Archive for January, 2011

Black Studies in Art & Design Education Conference

Coming in March
Black Studies in Art & Design Education Conference at the The New School

March 26th-27th 2011. Two Day Conference on interdisciplinary conference on Black Studies in Art and Design Education, featuring speakers from art, fashion. architecture, urban planning, art and design history and theory. Organised by Coco Fusco and Yvonne Watkins, Parsons The New School for Design, New York. Presenters include: Craig Wilkins, University of Michigan; Mabel Wilson, Columbia University; Noel Mayo, Ohio State; Carol Tulloch, Chelsea College of Art and Design; Jennifer Gonzales, North Carolina State University; Michele Y. Washington, School of Visual Arts; Kim Piner, School of the Arts Institute of Chicago; Noliwe Rooks, Princeton University; Clyde Johnson MICA are amongst the list of designers, cultural and design critics, and educators presenters.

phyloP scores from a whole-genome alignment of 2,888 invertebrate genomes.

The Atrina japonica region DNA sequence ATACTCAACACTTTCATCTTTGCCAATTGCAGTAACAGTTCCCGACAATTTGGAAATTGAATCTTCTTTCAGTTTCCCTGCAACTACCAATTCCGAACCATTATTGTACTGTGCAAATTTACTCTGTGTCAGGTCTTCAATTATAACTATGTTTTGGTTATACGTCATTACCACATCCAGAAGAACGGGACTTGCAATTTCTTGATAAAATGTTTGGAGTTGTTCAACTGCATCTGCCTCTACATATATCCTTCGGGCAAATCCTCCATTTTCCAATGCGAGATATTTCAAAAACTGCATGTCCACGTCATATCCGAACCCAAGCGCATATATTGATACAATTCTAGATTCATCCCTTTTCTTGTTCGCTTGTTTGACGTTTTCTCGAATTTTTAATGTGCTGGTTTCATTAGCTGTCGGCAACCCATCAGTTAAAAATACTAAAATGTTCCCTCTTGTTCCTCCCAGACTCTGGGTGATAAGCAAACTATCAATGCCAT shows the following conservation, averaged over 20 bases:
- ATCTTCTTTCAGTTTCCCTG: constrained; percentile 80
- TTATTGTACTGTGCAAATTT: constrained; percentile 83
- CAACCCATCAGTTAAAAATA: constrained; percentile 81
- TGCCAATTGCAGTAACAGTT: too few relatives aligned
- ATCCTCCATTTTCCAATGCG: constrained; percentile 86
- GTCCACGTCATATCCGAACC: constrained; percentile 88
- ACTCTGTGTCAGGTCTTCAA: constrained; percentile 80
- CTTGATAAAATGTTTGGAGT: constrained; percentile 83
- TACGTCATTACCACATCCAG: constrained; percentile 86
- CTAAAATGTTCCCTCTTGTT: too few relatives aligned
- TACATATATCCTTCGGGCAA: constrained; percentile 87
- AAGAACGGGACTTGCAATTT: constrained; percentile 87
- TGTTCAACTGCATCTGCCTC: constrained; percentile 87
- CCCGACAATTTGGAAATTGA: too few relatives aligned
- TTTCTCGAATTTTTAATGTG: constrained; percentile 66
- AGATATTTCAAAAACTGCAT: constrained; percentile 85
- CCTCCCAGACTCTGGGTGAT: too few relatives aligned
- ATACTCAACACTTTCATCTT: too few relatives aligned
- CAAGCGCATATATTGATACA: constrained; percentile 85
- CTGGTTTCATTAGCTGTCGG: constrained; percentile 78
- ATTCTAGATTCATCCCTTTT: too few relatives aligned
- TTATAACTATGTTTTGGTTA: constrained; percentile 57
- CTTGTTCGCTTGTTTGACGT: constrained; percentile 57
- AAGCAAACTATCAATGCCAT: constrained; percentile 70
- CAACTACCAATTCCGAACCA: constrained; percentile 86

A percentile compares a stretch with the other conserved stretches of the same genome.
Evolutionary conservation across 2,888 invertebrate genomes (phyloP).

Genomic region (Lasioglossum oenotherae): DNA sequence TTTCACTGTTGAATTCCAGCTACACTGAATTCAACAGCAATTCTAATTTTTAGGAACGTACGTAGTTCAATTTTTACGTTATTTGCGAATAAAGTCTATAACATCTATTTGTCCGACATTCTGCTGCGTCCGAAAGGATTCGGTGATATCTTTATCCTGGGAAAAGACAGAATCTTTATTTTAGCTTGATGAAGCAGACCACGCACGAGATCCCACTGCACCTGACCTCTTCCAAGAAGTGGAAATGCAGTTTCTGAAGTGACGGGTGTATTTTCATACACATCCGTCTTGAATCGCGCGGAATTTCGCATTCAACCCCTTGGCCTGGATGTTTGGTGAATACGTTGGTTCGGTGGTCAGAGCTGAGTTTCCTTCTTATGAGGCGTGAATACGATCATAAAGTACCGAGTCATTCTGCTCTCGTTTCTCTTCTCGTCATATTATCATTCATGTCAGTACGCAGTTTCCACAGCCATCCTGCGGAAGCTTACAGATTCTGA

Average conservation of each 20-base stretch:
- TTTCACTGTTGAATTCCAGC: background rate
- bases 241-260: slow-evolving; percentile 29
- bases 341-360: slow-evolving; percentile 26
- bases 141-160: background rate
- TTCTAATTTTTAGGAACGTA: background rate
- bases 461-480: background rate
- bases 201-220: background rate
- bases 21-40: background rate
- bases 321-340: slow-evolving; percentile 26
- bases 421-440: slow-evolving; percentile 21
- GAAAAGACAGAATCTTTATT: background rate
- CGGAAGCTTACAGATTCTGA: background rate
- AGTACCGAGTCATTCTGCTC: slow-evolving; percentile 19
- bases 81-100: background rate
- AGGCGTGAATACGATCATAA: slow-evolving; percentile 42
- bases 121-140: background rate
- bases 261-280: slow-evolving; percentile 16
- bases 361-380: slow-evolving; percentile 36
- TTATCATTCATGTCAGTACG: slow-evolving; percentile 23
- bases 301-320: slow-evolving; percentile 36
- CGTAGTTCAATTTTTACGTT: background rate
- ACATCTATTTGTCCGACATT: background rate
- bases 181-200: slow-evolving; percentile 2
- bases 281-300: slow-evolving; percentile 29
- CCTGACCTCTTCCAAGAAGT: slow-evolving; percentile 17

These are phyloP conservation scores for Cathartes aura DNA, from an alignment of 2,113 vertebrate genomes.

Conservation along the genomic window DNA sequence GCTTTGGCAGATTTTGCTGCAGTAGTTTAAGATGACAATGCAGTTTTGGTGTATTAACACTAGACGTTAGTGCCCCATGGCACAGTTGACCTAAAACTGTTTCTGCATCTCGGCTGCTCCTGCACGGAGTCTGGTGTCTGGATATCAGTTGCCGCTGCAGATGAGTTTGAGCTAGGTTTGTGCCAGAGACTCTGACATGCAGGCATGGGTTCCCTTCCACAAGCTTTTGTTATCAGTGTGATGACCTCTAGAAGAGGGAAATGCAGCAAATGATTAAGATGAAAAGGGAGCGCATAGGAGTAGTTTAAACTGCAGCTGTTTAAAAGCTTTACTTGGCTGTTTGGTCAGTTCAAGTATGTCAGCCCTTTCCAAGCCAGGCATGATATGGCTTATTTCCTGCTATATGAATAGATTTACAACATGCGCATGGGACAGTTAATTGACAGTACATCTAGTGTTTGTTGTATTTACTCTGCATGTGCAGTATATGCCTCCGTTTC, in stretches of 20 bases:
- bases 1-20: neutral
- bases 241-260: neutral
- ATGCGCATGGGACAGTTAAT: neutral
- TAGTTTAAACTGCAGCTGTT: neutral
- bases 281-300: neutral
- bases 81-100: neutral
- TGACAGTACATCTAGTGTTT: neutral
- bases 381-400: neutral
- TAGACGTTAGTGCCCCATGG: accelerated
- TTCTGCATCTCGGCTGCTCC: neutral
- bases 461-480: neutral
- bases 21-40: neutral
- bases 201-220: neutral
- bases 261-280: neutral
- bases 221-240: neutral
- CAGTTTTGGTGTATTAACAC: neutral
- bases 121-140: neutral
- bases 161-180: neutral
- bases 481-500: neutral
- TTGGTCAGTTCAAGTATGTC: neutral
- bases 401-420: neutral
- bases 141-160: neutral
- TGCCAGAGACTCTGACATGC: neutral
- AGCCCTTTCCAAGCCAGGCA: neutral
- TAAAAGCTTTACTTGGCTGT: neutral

The conference is intended to be a forum for reflection on the troubling gap between the notable significance of Black creativity in global culture and its lack of presence in art and design education. The goal of the conference is to elaborate and assess strategies of reform that would diversify curricular offerings and thus improve education for all art and design students while simultaneously generating a more supportive environment for Black students and faculty.